In response to the issues people across the UK are having in accessing benefits during the COVID-19 crisis, Graham Tegg, solicitor and Director of Kent Law Clinic, said:
‘In all the years I have practiced in the field of welfare benefits, including being a solicitor at CPAG and Shelter and now at Kent Law Clinic, the plight of people destitute and desperate to access welfare, has never been so urgent.
‘The UK’s benefit system is not known for agility in responding to urgent need. On the contrary, the vast social security apparatus conjures up images of bureaucracy, unresponsiveness, inaccurate decisions and a cold disregard for the needs and humanity of claimants.
‘Record numbers of people are currently seeking to pass through the Universal Credit “gateway” to make claims for urgent financial assistance. It is estimated there have been in excess of a half million new claims in the past 10 days with many more to come.
‘The Government’s refrain is to “do whatever it takes”. With that in mind, the response to the pandemic within the benefit system requires new thinking and immediate drastic action.
‘The benefits system currently operates on the basis of ask questions first and only pay much later to the satisfaction of a remote “decision maker”. This leads to claims pending potentially for months, as prolonged clarification is sought. Amid a pandemic, this is dangerous lethargy.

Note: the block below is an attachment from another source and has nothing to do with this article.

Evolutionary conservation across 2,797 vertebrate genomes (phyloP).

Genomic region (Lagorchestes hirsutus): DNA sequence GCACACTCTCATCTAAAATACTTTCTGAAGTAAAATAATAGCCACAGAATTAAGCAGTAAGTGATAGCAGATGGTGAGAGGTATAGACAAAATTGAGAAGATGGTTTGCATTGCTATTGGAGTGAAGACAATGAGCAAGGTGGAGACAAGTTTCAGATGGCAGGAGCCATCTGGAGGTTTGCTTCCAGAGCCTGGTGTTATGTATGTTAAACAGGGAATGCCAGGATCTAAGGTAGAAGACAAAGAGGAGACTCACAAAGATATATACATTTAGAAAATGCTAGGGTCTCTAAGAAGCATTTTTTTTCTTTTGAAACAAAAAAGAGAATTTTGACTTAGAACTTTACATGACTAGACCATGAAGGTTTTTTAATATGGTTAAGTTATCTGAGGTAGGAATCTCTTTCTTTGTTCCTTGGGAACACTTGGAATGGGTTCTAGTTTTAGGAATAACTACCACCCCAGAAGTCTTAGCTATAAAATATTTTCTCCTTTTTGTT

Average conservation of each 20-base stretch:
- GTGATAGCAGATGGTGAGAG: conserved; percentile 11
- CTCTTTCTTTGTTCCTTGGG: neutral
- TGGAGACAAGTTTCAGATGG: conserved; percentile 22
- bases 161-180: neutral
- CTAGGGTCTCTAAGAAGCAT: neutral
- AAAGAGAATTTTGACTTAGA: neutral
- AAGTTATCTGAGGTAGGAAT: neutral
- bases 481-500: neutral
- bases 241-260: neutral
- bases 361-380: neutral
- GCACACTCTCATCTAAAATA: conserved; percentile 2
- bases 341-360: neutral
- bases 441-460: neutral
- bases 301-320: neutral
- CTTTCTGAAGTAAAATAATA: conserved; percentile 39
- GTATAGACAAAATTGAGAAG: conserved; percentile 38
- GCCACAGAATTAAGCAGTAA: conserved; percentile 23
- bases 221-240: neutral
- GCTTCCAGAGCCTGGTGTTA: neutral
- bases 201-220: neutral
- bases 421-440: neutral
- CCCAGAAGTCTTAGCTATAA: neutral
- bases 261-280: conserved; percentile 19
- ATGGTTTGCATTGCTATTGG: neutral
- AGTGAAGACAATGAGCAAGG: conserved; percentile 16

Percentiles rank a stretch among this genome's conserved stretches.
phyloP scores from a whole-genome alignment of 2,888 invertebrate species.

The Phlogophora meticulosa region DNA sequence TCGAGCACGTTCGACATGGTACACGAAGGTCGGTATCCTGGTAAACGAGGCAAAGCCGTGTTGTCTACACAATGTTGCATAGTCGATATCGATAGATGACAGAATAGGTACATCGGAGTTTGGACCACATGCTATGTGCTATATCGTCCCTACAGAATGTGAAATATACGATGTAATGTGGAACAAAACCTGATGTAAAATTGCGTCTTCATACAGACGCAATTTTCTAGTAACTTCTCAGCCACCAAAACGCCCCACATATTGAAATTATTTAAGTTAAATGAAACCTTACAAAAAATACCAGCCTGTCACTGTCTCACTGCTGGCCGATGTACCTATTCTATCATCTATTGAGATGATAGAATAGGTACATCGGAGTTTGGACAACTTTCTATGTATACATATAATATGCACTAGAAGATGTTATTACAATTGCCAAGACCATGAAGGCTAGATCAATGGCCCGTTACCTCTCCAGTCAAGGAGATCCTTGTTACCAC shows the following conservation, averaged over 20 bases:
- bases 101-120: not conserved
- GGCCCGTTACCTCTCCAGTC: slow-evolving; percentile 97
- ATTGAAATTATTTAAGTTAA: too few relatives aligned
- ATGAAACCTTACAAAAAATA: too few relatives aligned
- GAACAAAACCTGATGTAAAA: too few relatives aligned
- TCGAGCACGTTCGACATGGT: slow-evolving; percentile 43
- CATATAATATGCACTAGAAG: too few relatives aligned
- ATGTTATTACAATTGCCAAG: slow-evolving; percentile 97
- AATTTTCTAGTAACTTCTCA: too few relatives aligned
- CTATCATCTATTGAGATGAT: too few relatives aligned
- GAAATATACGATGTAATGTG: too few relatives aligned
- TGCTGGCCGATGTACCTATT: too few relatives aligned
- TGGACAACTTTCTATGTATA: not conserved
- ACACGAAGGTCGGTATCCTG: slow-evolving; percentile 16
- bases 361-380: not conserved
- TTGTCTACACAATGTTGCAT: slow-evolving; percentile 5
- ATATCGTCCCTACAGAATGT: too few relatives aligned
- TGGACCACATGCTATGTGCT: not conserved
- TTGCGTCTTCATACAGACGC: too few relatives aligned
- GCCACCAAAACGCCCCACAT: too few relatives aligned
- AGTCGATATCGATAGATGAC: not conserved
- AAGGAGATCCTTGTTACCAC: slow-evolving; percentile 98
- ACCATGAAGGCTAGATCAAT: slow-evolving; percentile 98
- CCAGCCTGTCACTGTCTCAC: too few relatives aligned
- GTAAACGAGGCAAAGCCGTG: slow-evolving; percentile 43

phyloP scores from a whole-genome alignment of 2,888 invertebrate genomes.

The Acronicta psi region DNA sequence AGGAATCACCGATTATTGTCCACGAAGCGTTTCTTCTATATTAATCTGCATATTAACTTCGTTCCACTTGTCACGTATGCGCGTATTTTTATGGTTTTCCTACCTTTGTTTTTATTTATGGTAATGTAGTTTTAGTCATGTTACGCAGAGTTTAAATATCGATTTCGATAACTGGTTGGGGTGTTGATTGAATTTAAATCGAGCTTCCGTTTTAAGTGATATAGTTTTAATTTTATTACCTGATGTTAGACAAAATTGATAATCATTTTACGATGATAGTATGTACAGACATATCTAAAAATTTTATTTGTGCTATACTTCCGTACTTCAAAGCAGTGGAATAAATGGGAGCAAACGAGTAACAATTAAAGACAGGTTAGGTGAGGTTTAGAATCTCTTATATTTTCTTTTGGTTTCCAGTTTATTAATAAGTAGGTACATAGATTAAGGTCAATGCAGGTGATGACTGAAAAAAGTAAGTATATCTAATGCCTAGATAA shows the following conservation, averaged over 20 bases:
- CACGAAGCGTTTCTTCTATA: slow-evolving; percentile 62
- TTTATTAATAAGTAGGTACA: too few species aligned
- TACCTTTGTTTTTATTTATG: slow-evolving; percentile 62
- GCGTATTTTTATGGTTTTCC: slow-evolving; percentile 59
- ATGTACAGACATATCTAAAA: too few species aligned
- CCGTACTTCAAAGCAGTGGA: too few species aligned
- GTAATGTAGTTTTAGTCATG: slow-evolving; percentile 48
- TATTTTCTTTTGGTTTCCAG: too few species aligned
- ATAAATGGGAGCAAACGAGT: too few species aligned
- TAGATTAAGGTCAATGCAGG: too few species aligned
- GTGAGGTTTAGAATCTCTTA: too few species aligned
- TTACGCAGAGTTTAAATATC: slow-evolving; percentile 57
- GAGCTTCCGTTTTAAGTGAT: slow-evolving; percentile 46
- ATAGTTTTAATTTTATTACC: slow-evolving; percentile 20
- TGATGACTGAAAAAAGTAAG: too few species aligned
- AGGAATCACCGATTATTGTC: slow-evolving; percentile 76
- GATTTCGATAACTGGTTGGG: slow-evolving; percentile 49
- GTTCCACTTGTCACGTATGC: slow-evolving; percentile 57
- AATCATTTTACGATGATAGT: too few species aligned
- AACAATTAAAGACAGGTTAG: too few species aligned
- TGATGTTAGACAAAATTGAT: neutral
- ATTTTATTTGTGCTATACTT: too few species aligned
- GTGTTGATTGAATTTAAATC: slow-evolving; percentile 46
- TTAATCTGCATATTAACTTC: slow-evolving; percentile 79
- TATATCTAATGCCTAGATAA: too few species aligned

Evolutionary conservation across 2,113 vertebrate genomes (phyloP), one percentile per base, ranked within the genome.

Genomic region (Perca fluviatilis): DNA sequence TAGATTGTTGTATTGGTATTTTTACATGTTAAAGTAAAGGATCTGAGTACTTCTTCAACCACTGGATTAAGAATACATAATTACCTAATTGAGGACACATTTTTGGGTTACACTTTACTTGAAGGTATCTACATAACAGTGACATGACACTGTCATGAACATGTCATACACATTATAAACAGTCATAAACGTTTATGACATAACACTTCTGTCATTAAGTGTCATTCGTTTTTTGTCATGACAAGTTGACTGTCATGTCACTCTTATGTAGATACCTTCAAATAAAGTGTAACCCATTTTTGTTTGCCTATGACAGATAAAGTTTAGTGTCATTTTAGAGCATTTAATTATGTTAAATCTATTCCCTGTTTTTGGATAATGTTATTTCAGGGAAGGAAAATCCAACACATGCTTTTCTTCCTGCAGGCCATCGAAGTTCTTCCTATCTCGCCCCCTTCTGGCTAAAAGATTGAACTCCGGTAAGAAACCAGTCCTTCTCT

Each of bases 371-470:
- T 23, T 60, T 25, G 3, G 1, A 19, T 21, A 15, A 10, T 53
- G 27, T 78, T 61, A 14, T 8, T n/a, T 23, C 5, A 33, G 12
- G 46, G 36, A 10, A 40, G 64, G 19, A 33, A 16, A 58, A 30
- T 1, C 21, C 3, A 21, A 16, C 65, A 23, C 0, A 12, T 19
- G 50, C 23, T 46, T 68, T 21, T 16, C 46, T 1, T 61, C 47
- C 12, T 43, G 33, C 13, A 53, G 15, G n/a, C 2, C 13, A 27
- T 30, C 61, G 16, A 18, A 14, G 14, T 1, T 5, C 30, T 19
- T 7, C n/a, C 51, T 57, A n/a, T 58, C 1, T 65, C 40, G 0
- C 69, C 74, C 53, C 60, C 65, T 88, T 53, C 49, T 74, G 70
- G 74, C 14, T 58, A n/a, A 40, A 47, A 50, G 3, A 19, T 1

‘When speed is of the essence and the system is experiencing unprecedented levels of demand it makes no sense to insist upon a precautionary principle of non-eligibility.
‘Desperate times call for different measures. Obstacles to speedy subsistence payments must be removed. The Department for Work and Pensions should make some obvious and easy to achieve changes to the system that will help ensure that benefit is paid quickly to those in immediate need. The payment of financial support for the destitute is a sprint, not a marathon.
The Government should immediately do all or any combination of the following:
- Suspend GOV.UK Verify for new claims; as this creates unnecessary delays
- Suspend the ‘right to reside’ and ‘habitual residence’ tests; to prevent non-citizens from being denied urgent help
- Proactively offer advance payments and stop hiding behind the obscure statement that such payments ‘may be available’;
- Permit payments on claims pending from before the current crisis;
- Suspend the benefits cap and the two-child policy – struggling families need support, not investigation.
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